What do new renewable fuel tax credits in the U.S. mean for canola?

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There’s more work to do to improve where canola’s carbon intensity score ranks in the tax credit regime for renewable fuels in the U.S., according to the executive director of the Canadian Oilseed Processors Association (COPA).

After taking a few days to digest the U.S. Treasury Department’s awaited announcement last week of new requirements for sustainable aviation fuel tax credits, COPA’s Chris Vervaet says there were some positives for canola, as well as some areas where more work will be needed to boost demand for the crop as a feedstock for renewable fuels in the growing U.S. market.

First, the announcement last week confirmed canola-based sustainable aviation fuel (SAF) will qualify for a $1.25/gal tax credit retroactively for 2023 and 2024, he notes.

“That is good news,” says Vervaet. “More good news is that there’s a pathway for Canadian canola through this new updated GREET model — the new model that will be used going forward to calculate the carbon intensity of different feedstocks that are used for the production of fuel.”

At the same time, he says canola-based SAF was left “on the outside looking in” regarding an additional $0.50/gal tax credit available for SAF made from U.S. corn and soybeans grown with what the U.S. government deems “climate smart agricultural practices,” such as zero-till, enhanced efficiency fertilizers, and cover cropping.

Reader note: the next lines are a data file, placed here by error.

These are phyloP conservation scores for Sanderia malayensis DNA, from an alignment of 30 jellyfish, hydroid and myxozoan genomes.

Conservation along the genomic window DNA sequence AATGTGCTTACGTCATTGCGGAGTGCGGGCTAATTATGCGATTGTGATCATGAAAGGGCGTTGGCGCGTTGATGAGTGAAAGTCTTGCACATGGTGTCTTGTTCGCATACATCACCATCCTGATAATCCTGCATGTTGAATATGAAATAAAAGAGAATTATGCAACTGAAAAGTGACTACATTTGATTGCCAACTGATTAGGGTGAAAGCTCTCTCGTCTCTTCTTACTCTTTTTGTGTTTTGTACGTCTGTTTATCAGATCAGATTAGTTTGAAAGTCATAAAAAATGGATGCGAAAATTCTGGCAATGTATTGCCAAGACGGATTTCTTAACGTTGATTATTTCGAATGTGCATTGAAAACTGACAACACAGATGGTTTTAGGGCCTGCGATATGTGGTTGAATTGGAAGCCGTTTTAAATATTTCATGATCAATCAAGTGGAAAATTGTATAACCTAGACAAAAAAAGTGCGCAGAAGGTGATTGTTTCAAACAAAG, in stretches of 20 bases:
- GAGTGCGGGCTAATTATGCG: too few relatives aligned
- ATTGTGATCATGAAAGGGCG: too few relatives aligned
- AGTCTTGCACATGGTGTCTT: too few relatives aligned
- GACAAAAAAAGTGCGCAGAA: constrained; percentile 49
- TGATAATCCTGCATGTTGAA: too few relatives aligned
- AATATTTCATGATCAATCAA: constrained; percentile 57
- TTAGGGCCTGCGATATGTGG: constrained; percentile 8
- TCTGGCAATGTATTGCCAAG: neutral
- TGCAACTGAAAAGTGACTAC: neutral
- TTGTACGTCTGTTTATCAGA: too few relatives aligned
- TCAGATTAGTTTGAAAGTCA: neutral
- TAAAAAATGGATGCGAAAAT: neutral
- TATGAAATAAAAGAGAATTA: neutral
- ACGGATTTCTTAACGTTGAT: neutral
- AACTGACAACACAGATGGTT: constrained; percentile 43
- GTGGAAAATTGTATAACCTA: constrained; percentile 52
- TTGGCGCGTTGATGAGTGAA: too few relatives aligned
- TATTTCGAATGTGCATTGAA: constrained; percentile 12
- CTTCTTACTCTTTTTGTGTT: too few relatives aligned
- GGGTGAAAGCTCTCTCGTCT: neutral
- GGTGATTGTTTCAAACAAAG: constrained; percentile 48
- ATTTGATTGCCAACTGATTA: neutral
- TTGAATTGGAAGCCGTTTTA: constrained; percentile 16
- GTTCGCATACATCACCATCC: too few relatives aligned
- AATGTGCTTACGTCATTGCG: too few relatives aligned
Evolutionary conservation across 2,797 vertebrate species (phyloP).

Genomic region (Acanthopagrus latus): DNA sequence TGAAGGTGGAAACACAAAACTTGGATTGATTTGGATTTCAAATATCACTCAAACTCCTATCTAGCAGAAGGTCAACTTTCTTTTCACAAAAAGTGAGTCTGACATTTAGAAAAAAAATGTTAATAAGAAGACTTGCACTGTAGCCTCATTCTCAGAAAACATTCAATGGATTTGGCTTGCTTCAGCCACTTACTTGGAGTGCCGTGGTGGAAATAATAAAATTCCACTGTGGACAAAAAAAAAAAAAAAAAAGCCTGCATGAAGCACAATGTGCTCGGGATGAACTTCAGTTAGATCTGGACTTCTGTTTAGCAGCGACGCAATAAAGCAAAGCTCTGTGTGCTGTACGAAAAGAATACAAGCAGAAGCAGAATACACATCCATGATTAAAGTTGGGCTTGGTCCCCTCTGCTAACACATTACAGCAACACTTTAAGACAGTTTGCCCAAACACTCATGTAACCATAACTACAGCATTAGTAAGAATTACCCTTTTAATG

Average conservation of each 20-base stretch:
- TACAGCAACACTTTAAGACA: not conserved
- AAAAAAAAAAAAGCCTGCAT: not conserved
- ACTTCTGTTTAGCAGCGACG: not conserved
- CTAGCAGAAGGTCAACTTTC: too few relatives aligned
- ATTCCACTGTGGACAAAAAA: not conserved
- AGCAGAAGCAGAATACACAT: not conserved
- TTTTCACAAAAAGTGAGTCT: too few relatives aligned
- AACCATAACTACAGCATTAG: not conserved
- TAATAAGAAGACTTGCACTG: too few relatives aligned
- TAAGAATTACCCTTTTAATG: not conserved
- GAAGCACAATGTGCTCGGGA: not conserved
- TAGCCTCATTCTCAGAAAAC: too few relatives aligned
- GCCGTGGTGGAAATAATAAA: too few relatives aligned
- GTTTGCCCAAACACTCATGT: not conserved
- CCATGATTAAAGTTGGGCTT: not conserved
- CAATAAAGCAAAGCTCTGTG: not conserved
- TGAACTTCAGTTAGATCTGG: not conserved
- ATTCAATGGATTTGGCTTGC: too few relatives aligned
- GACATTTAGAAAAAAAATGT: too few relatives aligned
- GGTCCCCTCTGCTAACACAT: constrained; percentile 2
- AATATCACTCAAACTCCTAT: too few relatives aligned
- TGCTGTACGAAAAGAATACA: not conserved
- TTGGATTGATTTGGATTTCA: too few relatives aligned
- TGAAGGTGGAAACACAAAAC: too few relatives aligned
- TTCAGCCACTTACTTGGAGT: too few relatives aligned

While the announcement last week was the guidance regarding the 40B blenders’ tax credit for SAF sold before the end of 2024, all eyes in the renewable fuel sector are on the upcoming 45Z clean fuel production tax credit that will run from 2025 to 2027, encompassing all the major renewable fuels where canola is relevant — biodiesel, renewable diesel, and sustainable aviation fuel.

“There is work that needs to be done leading up to this new tax credit starting in 2025 to improve canola’s carbon intensity score, to help ensure we are eligible down the line based on the carbon intensity,” explains Vervaet.

What this means for the expansion of canola crush infrastructure that’s underway in Western Canada is yet to be determined, he says, but there’s a window of opportunity to work on the details to support a better carbon intensity score for canola for the tax credits starting in 2025.

Listen for more with COPA’s Chris Vervaet on where canola fits into the new U.S. renewable fuel tax incentive criteria:

Related: U.S. demand for canola oil rising, with construction underway on new crush facilities

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